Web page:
Small and powerful, the TCP Smart Heating Fan Heater Mini is a great PTC fan heater that’s ideal for smaller rooms. With two heat modes, smart control and a built-in thermostat, it has all the controls you need and the ability to save money by producing heat only when it’s required. The only minor issues are that its bright lights can’t be turned off and that it switches to the fan-only mode rather than powering off when the target temperature has been reached.
- Neat smart features
- Doesn’t turn off when it hits temperature
- TypeThis is a PTC fan heater with smart controls.
- Power consumptionAt current prices of 34p per kW/h, this fan would cost 66p per hour to run on high heat; dropping down to low heat, it costs 37p per hour to run.
Fan heaters are a great way to quickly warm up a space, but they can be bulky and tricky to use. These are two pitfalls that the TCP Smart Heating Fan Heater Mini tries to avoid: it’s a tiny device, and it’s smart.
Decent performance, neat integrations and a useful app make it a great choice for smaller rooms, but I’d like the option for this fan heater to turn off whe n it hits the target temperature.
Design and Features
- Small and compact
- Smart control via app and voice
- Integrated thermostat
At just 260x170x170mm, the TCP Smart Heating Fan Heater Mini is a tiny fan heater that can sit on a desk or on the floor. That gives it a lot of flexibility, as it’s easy to move this heater around where you need it. I’d use it in smaller rooms of up to 15m² or closer up as a personal heater.
On top, you’ll find a set of touch controls that give full access to all of its features. Once the TCP Smart Heating Fan Heater Mini has been turned on using the power button, the rest of the controls become available.
There’s a button to cycle through the three modes: high heat, low heat, and cool. In the heat modes, the up and down arrows help select the target temperature. That’s a good feature to have, as the fan will save power by not pumping out heat when it’s no longer needed.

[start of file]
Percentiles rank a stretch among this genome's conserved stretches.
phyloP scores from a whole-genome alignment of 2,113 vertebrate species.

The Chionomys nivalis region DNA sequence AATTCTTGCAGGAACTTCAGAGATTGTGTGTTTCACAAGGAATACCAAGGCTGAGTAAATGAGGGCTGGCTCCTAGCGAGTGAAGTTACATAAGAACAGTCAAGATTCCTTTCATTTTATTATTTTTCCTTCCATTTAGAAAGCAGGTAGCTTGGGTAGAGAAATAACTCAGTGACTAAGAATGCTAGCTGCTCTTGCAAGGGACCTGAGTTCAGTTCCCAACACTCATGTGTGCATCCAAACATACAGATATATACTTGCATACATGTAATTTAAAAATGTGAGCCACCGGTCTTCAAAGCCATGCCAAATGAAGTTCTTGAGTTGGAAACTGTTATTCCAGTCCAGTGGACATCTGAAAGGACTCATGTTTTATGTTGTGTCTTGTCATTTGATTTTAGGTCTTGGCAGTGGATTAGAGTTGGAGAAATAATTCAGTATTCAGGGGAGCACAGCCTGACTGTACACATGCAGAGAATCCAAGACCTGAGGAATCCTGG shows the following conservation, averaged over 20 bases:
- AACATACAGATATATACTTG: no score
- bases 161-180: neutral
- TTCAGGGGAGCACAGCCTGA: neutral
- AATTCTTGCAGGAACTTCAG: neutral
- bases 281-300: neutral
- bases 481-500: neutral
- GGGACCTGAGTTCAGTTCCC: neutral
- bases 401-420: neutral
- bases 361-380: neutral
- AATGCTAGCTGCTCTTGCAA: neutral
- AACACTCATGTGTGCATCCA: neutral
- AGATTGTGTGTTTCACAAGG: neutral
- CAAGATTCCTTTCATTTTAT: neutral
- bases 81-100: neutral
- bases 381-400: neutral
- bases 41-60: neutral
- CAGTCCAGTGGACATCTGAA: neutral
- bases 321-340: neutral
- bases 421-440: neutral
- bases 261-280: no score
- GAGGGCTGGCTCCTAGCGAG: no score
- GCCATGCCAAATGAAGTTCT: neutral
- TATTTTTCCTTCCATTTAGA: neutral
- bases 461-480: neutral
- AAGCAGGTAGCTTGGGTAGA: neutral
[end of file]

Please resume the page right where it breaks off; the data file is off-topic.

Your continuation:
The light ring on top lights up to show the current mode: blue for cool, green for low heat and red for high heat. It’s a shame that the lights can’t be turned off.
Pressing and holding the mode button activates the timer feature, which can be set in one-hour intervals between one and nine hours.
The way the TCP Smart Heating Fan Heater Mini works is a little strange. Once the target temperature has been reached, the PTC heating element is turned off, but the fan continues to blow air. Usually, heaters, such as the Dyson Purifier Hot+Cool Formaldehyde, will turn off when the target has been reached.
There’s overheating protection to stop the fan from getting too hot, while a tip-over safeguard turns the TCP Smart Heating Fan Heater Mini off as soon as it tilts even slightly. A physical power switch at the rear can cut the power completely.
Finally, there’s a button to toggle the oscillation mode, which is useful for distributing hot air more evenly.
As with TCP’s other products, such as the TCP Smart Wifi Portable Bladeless Ceramic Heater & Cooling Fan, this heater is a smart one. It can be connected to the TCP or the Smart Life app. I prefer the latter, as it lets me put devices from different manufacturers in one place.
The app apes all of the controls on the front, but it also has a scheduling feature, so the TCP Smart Heating Fan Heater Mini can be used more like a smart thermostat. Regardless of whether you want to schedule the heater, the app’s a useful tool.